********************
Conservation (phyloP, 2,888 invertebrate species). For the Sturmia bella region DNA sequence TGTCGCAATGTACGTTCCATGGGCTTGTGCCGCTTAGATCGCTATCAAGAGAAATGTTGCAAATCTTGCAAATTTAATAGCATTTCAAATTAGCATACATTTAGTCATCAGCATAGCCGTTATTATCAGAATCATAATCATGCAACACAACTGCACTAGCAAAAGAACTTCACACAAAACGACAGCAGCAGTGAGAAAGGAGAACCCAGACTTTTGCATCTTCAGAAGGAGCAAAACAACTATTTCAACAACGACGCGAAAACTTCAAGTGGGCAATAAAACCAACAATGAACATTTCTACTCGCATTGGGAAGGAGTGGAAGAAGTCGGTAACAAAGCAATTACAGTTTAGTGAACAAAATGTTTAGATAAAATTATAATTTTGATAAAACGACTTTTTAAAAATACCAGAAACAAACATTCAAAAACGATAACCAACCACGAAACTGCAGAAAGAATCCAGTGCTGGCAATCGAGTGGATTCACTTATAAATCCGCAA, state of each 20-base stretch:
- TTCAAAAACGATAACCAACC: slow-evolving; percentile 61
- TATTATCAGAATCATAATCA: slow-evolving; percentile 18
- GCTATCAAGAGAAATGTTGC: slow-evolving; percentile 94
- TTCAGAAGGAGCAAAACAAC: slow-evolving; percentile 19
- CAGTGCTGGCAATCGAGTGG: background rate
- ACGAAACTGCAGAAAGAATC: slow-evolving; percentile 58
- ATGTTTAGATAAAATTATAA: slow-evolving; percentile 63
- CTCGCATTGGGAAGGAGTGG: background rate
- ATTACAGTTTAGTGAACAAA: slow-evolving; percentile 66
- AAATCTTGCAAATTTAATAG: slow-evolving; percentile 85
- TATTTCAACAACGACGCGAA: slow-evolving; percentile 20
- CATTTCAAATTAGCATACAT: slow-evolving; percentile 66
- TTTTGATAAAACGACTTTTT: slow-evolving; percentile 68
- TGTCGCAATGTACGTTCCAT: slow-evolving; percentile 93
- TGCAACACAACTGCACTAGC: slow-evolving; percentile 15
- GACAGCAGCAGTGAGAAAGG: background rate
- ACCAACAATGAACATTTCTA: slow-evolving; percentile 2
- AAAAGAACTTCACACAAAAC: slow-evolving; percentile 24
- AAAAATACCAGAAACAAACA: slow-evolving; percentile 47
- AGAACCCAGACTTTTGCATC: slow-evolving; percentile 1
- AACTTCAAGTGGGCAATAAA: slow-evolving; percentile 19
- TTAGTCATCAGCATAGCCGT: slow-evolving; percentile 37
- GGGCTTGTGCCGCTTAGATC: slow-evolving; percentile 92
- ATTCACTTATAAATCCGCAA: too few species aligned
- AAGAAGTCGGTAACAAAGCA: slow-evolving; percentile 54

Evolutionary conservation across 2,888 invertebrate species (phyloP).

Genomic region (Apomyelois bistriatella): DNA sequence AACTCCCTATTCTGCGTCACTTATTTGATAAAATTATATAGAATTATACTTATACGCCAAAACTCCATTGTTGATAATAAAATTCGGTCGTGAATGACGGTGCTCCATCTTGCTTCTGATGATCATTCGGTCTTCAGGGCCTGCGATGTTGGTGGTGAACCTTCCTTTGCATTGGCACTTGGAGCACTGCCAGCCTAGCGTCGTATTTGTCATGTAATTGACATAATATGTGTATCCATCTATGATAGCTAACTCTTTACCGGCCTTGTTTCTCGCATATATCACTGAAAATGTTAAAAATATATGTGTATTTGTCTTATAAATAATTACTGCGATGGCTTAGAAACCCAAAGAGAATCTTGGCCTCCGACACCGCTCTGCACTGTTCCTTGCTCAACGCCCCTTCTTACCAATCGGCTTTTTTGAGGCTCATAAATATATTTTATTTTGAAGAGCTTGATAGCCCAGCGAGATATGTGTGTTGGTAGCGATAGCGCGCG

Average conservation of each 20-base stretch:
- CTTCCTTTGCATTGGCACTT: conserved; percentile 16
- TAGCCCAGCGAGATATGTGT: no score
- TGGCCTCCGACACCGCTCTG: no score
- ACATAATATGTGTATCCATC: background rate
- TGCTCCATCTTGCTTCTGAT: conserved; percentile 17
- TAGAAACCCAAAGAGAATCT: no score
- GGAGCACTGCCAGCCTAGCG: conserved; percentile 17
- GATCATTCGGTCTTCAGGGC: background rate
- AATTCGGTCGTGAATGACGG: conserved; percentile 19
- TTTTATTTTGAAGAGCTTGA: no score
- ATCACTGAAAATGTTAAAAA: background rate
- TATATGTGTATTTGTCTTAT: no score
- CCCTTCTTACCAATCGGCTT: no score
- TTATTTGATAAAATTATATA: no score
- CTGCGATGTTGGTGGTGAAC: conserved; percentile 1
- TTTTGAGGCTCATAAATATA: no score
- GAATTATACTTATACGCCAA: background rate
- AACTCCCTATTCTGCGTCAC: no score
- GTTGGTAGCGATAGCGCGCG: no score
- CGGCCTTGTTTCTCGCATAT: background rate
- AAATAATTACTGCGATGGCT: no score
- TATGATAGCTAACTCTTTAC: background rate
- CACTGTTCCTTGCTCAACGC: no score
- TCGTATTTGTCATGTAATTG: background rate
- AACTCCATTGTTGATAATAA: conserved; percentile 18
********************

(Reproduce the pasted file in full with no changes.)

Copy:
Conservation (phyloP, 2,888 invertebrate species). For the Sturmia bella region DNA sequence TGTCGCAATGTACGTTCCATGGGCTTGTGCCGCTTAGATCGCTATCAAGAGAAATGTTGCAAATCTTGCAAATTTAATAGCATTTCAAATTAGCATACATTTAGTCATCAGCATAGCCGTTATTATCAGAATCATAATCATGCAACACAACTGCACTAGCAAAAGAACTTCACACAAAACGACAGCAGCAGTGAGAAAGGAGAACCCAGACTTTTGCATCTTCAGAAGGAGCAAAACAACTATTTCAACAACGACGCGAAAACTTCAAGTGGGCAATAAAACCAACAATGAACATTTCTACTCGCATTGGGAAGGAGTGGAAGAAGTCGGTAACAAAGCAATTACAGTTTAGTGAACAAAATGTTTAGATAAAATTATAATTTTGATAAAACGACTTTTTAAAAATACCAGAAACAAACATTCAAAAACGATAACCAACCACGAAACTGCAGAAAGAATCCAGTGCTGGCAATCGAGTGGATTCACTTATAAATCCGCAA, state of each 20-base stretch:
- TTCAAAAACGATAACCAACC: slow-evolving; percentile 61
- TATTATCAGAATCATAATCA: slow-evolving; percentile 18
- GCTATCAAGAGAAATGTTGC: slow-evolving; percentile 94
- TTCAGAAGGAGCAAAACAAC: slow-evolving; percentile 19
- CAGTGCTGGCAATCGAGTGG: background rate
- ACGAAACTGCAGAAAGAATC: slow-evolving; percentile 58
- ATGTTTAGATAAAATTATAA: slow-evolving; percentile 63
- CTCGCATTGGGAAGGAGTGG: background rate
- ATTACAGTTTAGTGAACAAA: slow-evolving; percentile 66
- AAATCTTGCAAATTTAATAG: slow-evolving; percentile 85
- TATTTCAACAACGACGCGAA: slow-evolving; percentile 20
- CATTTCAAATTAGCATACAT: slow-evolving; percentile 66
- TTTTGATAAAACGACTTTTT: slow-evolving; percentile 68
- TGTCGCAATGTACGTTCCAT: slow-evolving; percentile 93
- TGCAACACAACTGCACTAGC: slow-evolving; percentile 15
- GACAGCAGCAGTGAGAAAGG: background rate
- ACCAACAATGAACATTTCTA: slow-evolving; percentile 2
- AAAAGAACTTCACACAAAAC: slow-evolving; percentile 24
- AAAAATACCAGAAACAAACA: slow-evolving; percentile 47
- AGAACCCAGACTTTTGCATC: slow-evolving; percentile 1
- AACTTCAAGTGGGCAATAAA: slow-evolving; percentile 19
- TTAGTCATCAGCATAGCCGT: slow-evolving; percentile 37
- GGGCTTGTGCCGCTTAGATC: slow-evolving; percentile 92
- ATTCACTTATAAATCCGCAA: too few species aligned
- AAGAAGTCGGTAACAAAGCA: slow-evolving; percentile 54

Evolutionary conservation across 2,888 invertebrate species (phyloP).

Genomic region (Apomyelois bistriatella): DNA sequence AACTCCCTATTCTGCGTCACTTATTTGATAAAATTATATAGAATTATACTTATACGCCAAAACTCCATTGTTGATAATAAAATTCGGTCGTGAATGACGGTGCTCCATCTTGCTTCTGATGATCATTCGGTCTTCAGGGCCTGCGATGTTGGTGGTGAACCTTCCTTTGCATTGGCACTTGGAGCACTGCCAGCCTAGCGTCGTATTTGTCATGTAATTGACATAATATGTGTATCCATCTATGATAGCTAACTCTTTACCGGCCTTGTTTCTCGCATATATCACTGAAAATGTTAAAAATATATGTGTATTTGTCTTATAAATAATTACTGCGATGGCTTAGAAACCCAAAGAGAATCTTGGCCTCCGACACCGCTCTGCACTGTTCCTTGCTCAACGCCCCTTCTTACCAATCGGCTTTTTTGAGGCTCATAAATATATTTTATTTTGAAGAGCTTGATAGCCCAGCGAGATATGTGTGTTGGTAGCGATAGCGCGCG

Average conservation of each 20-base stretch:
- CTTCCTTTGCATTGGCACTT: conserved; percentile 16
- TAGCCCAGCGAGATATGTGT: no score
- TGGCCTCCGACACCGCTCTG: no score
- ACATAATATGTGTATCCATC: background rate
- TGCTCCATCTTGCTTCTGAT: conserved; percentile 17
- TAGAAACCCAAAGAGAATCT: no score
- GGAGCACTGCCAGCCTAGCG: conserved; percentile 17
- GATCATTCGGTCTTCAGGGC: background rate
- AATTCGGTCGTGAATGACGG: conserved; percentile 19
- TTTTATTTTGAAGAGCTTGA: no score
- ATCACTGAAAATGTTAAAAA: background rate
- TATATGTGTATTTGTCTTAT: no score
- CCCTTCTTACCAATCGGCTT: no score
- TTATTTGATAAAATTATATA: no score
- CTGCGATGTTGGTGGTGAAC: conserved; percentile 1
- TTTTGAGGCTCATAAATATA: no score
- GAATTATACTTATACGCCAA: background rate
- AACTCCCTATTCTGCGTCAC: no score
- GTTGGTAGCGATAGCGCGCG: no score
- CGGCCTTGTTTCTCGCATAT: background rate
- AAATAATTACTGCGATGGCT: no score
- TATGATAGCTAACTCTTTAC: background rate
- CACTGTTCCTTGCTCAACGC: no score
- TCGTATTTGTCATGTAATTG: background rate
- AACTCCATTGTTGATAATAA: conserved; percentile 18